Figure 1: Schematic representation of a typical variable-speed drive.
EDITOR'S NOTE:This is the second in a three-part series discussing the basics of motors and variable-speed drives. Part one was published in the July issue.Electric motors, extensively used to convert electrical energy into mechanical work, consume at least one-third of the electrical energy in a typical building. Considering the prevalence of electric motor use and the corresponding use of energy, it is important that facility designers, maintenance personnel, and others have a basic understanding of motors and how they work.

Let's continue our discussion on this topic, focusing on basic operating principles of alternating current (ac) variable-speed drives (vsd's) as applied to three-phase, ac induction motors.

Why Use VSD's?

A vsd, also referred to as a variable-frequency drive (vfd) or adjustable-speed drive (asd), is a power-conversion device that varies the speed of a three-phase induction motor. The basic principle used by the vsd is to vary the frequency of its output, which, in turn, varies the speed of the motor.

Vsd's have become an important component in building power systems from the standpoint of energy savings. Centrifugal pumps, as well as centrifugal and vaneaxial fans, have variable torque loads. The torque required to drive the fan or pump is proportional to the square of the speed. Since torque and horsepower (hp) are related to each other as a function of speed, the hp requirement is proportional to the cube of the speed.

This relationship indicates that if the speed of the fan or pump can be modulated, the hp required to drive the fan or pump increases or decreases by the cube of the speed. Therefore, the use of a vsd enables us to deliver only as much power to the motor as is required to drive the load.

Consider a hypothetical ducted variable air volume (vav) system in which the calculated static pressure drop and airflow characteristics require a 50-hp supply fan motor for peak conditions. However, airflow requirements may often be less than the worst-case design condition.

When we remember that there are circumstances such as partial occupancy, we can take advantage of lower load requirements. Some vav boxes can be pinched down and fan speed can be reduced by a vsd. For our example, if the fan speed can be reduced to 80% of full speed, the corresponding system requirement is now a little over 25 hp, about half of the system's maximum capability.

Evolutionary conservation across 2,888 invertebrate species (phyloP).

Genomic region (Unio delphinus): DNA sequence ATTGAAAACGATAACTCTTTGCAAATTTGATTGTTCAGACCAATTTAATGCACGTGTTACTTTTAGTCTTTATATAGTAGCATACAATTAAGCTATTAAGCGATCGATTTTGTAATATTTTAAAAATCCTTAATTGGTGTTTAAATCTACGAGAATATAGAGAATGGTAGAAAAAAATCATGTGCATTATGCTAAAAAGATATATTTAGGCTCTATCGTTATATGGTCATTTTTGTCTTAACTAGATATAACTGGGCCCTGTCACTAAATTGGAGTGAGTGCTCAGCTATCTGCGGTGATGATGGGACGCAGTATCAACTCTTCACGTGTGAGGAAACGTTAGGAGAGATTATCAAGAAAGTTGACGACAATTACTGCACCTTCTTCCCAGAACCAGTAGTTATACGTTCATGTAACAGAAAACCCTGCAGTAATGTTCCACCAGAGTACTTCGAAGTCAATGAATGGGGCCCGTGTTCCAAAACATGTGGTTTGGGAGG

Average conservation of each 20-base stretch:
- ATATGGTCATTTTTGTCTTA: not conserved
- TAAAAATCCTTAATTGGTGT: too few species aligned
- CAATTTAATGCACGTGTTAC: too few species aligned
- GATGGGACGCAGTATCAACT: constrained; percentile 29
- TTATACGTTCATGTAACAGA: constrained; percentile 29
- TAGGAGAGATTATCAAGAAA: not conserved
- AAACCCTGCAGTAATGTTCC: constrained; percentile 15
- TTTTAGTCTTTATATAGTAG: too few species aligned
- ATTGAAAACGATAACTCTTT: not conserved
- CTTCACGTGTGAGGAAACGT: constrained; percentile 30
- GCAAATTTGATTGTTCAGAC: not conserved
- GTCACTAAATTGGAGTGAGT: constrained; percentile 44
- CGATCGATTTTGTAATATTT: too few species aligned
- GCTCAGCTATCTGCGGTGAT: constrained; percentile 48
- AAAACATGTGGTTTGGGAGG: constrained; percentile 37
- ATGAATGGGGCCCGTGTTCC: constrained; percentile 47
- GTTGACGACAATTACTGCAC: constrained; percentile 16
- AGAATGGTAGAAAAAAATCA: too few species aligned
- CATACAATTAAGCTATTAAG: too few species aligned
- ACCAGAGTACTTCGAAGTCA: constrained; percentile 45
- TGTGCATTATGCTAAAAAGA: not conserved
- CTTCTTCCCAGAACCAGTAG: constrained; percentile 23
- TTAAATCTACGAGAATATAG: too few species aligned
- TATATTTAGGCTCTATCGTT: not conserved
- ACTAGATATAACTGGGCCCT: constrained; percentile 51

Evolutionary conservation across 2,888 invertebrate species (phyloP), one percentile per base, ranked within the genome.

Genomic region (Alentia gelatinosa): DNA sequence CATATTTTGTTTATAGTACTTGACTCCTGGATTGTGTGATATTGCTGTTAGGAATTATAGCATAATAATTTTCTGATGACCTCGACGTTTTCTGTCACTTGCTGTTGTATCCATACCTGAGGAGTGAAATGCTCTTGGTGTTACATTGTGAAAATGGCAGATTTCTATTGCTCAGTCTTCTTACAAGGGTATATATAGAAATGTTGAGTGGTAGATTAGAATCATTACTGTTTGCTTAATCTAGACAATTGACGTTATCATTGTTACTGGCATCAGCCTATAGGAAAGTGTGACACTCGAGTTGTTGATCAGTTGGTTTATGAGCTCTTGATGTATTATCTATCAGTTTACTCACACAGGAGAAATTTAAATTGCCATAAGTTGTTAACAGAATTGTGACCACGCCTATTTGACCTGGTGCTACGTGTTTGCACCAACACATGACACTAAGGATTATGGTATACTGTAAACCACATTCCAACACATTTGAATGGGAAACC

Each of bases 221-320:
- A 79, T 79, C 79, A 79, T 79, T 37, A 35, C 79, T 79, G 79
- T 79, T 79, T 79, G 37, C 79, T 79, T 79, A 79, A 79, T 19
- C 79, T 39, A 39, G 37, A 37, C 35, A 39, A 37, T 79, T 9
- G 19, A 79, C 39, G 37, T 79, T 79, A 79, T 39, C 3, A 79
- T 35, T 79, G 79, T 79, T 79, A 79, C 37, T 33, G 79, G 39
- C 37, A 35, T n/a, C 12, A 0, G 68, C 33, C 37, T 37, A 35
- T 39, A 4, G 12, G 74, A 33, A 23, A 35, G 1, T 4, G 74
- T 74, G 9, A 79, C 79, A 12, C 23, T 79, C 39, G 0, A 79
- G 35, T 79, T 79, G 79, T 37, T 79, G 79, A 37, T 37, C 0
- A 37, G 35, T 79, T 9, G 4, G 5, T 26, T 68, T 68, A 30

This highlights the magnitude of opportunity for saving energy by applying vsd's. Not only are there operating cost savings from lower energy bills, many utility companies also have rebate incentives that may pay a portion of the capital costs associated with retrofits.

Figure 2: Schematic representation of a pulse-width modulation.


Let's recap by remembering that the speed of an induction motor is proportional to the frequency of the ac voltage applied to it, as well as the number of poles in the motor stator. This is expressed by the equation:
RPM = (f x 120) ? p
Where f is the frequency in Hz, and p is the number of poles in any multiple of 2.

Therefore, if the frequency applied to the motor is changed, the motor speed changes in direct proportion to the frequency change. The control of frequency applied to the motor is the job given to the vsd.

The vsd's basic principle of operation is to convert the building's electrical system frequency and voltage to the frequency and voltage required to drive a motor at a speed other than its rated speed. The two most basic functions of a vsd are to provide power conversion from one frequency to another, and to enable control of the output frequency.

VSD Power Conversion

As illustrated by Figure 1, there are two basic components, a rectifier and an inverter, to accomplish power conversion.

The rectifier receives the 60-Hz ac voltage and converts it to direct current (dc) voltage. A dc bus inside the vfd functions as a "parking lot" for the dc voltage. The dc bus energizes the inverter, which converts it back to ac voltage again. The inverter can be controlled to produce an output frequency of the proper value for the desired motor shaft speed.

There have been various types of inverters since the inception of the technology. Ideally, the inverter should produce a perfectly smooth sine wave, like the input. Practically speaking, this is difficult to achieve. The earliest inverters had limited control capabilities. They were able to provide ac output voltage in steps of constant voltage imprecisely following a sine wave, commonly referred to as the six-step waveform.